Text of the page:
Not built to last?

It’s finally happened. After a shuddering explosion that sounded as though someone had petrol-bombed the house, and with a similar accompanying burning smell, my washing machine has finally washed its last and gone out in a blaze of dripping-wet washing and a death-throe leap across the kitchen floor.

We’ve been through a lot, me and the washer. Most notably the two years after my son was born when in a fit of self flagellation I decided to go down the washable nappy route. But the last few months have seen it creaking and groaning in its old age, ready to join the great spin cycle in the sky.

It’s always the way isn’t it? I’d only been thinking last week that the washer had been standing in the corner of the kitchen (yes Kirsty Allsopp, please do throw your hands up in horror!) dutifully washing for 16 years and how that must be something of an achievement in today’s not-built-to-last culture, when my hubris obviously facilitated the washer’s end.

I quickly ordered another one made by the same company and it’s due for delivery tomorrow. So, today a chipper northern man rang me to discuss delivery and point out that I’d been rather remiss in not ordering some sort of cover for this new item. Had I not seen it at the checkout? I pointed out that as my last washer had given me 16 trouble-free years, apart from a couple of years ago when the brushes went and were replaced by a local repair man who also doubled up as a psychic, yes, a psychic, and no, he hadn’t predicted its failure. I told him I’d not be in need of any sort of insurance cover as I was confident in the longevity of washers in my service. To which he replied, ‘well, they don’t make them like they used to.’ The washer wasn’t old enough to drive or vote, how could it possibly have passed into the category of ‘they don’t make them like they used to’? Surely such a refrain is reserved for old oak tables, 1930s semis and televisions. And why don’t they make them like they used to? Because they want your washer to break apparently, according to the chipper chap on the phone. Well, not this washer, and not this house, come on then planned obsolescence I’m ready for you!

ANTIDOTE: Buy things that will last.


Decline and fall

I live in an area, in Guardianista speak, of ‘post-industrial’ decline. An interesting catch-all phrase meaning an area that was once incredibly useful to the economy but which is now seen as a drain on it. A blip. A polyps. A carbuncle. Something the government wishes would disappear back under the rag rug from which it came.

This town and its army of workers were called into being by the capitalist economy of the 19th century. They risked and lost their lives, like so many others across the northern industrial lands of England, to build, to mine, to catch, to create, and bring the industrial and technological leviathan to life. It breathed fire, it crumpled things underfoot, and centuries-old ways of life were brought to a shuddering halt to turn a once mostly rural economy into one based on urbanism. Millions came to live in places like this to work, raise families and pass their lives as the industrial juggernaut, like some dragon guarding its gold pacing the country leaving it smoking and utterly and irredeemably changed.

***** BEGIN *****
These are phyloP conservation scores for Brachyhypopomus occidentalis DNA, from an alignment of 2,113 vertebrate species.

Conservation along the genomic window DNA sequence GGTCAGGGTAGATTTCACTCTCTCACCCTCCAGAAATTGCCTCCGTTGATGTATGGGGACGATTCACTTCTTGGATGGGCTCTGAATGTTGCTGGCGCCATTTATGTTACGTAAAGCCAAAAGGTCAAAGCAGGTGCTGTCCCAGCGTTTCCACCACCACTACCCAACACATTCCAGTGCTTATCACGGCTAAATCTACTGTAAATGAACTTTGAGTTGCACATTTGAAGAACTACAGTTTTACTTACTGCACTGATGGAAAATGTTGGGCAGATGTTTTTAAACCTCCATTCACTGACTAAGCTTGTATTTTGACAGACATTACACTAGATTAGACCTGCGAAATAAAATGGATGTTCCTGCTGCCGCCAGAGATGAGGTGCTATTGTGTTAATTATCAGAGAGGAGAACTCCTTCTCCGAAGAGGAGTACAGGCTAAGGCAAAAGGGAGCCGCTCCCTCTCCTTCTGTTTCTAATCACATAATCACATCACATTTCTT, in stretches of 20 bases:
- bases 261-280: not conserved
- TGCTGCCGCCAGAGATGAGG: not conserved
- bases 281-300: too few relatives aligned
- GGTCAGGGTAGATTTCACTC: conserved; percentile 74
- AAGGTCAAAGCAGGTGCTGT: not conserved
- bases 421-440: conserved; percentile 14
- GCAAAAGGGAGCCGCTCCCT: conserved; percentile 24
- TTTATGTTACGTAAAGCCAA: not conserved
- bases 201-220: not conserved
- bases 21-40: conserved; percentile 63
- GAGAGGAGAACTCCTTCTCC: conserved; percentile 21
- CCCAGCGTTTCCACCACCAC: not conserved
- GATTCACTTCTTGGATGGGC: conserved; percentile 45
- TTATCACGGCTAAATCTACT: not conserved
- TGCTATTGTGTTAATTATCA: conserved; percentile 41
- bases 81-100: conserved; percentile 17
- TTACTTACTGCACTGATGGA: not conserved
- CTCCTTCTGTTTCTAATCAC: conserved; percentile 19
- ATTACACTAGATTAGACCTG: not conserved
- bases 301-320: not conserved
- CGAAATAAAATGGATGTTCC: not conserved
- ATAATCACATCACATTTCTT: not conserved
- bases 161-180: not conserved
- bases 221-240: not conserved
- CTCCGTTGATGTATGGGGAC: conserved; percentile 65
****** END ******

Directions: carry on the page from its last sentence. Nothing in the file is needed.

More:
But the leviathan has moved elsewhere stalking for prey, it’s now just a puff of smoke in the distance, a faintly heard roar. Those workers, and millions like them, now based on the other side of the world, since we outsourced our labour, helped to create the modern lives we live now, those roads, bridges, railways lines, methods of communication, international travel and consumer goods.

But what happens to an army of workers that are no longer needed? Civic architecture that now looks surreally bombastic and out of place? Rows and rows of workers houses now no longer seen as being quite fitting for modern lifestyles?

Thousands of people whose ancestors had a purpose, whose lives were mapped out for them from birth end up as being a problem, in government speak, that should be managed in its decline. What’s the ultimate future of places like this? Do we end up as buildings buried under grass, like some deserted medieval village, slowly buried by the sands of time and years of irrelevance to the modern capitalist economy.

Surely anyone who gets an education or gets a job or gets a live should ship out and leave right? But that’s to forget about what makes up a life. I was born and brought up here, went away for four years to study but then came back. Why? Because sometimes the things that make a life go beyond that which can be quantified. Family, friends, neighbours, neighbourhoods, the sense that people here know you, familiarity, security, memories, knowing that in some small way you can make a difference to the lives of others. Not ideas that will work well on a spreadsheet but things, that to me, still count.

And those that are currently enjoying the upside of being the focus of the leviathan should remember that things are born and they die. Everything has its day and its season then passes. Life goes on.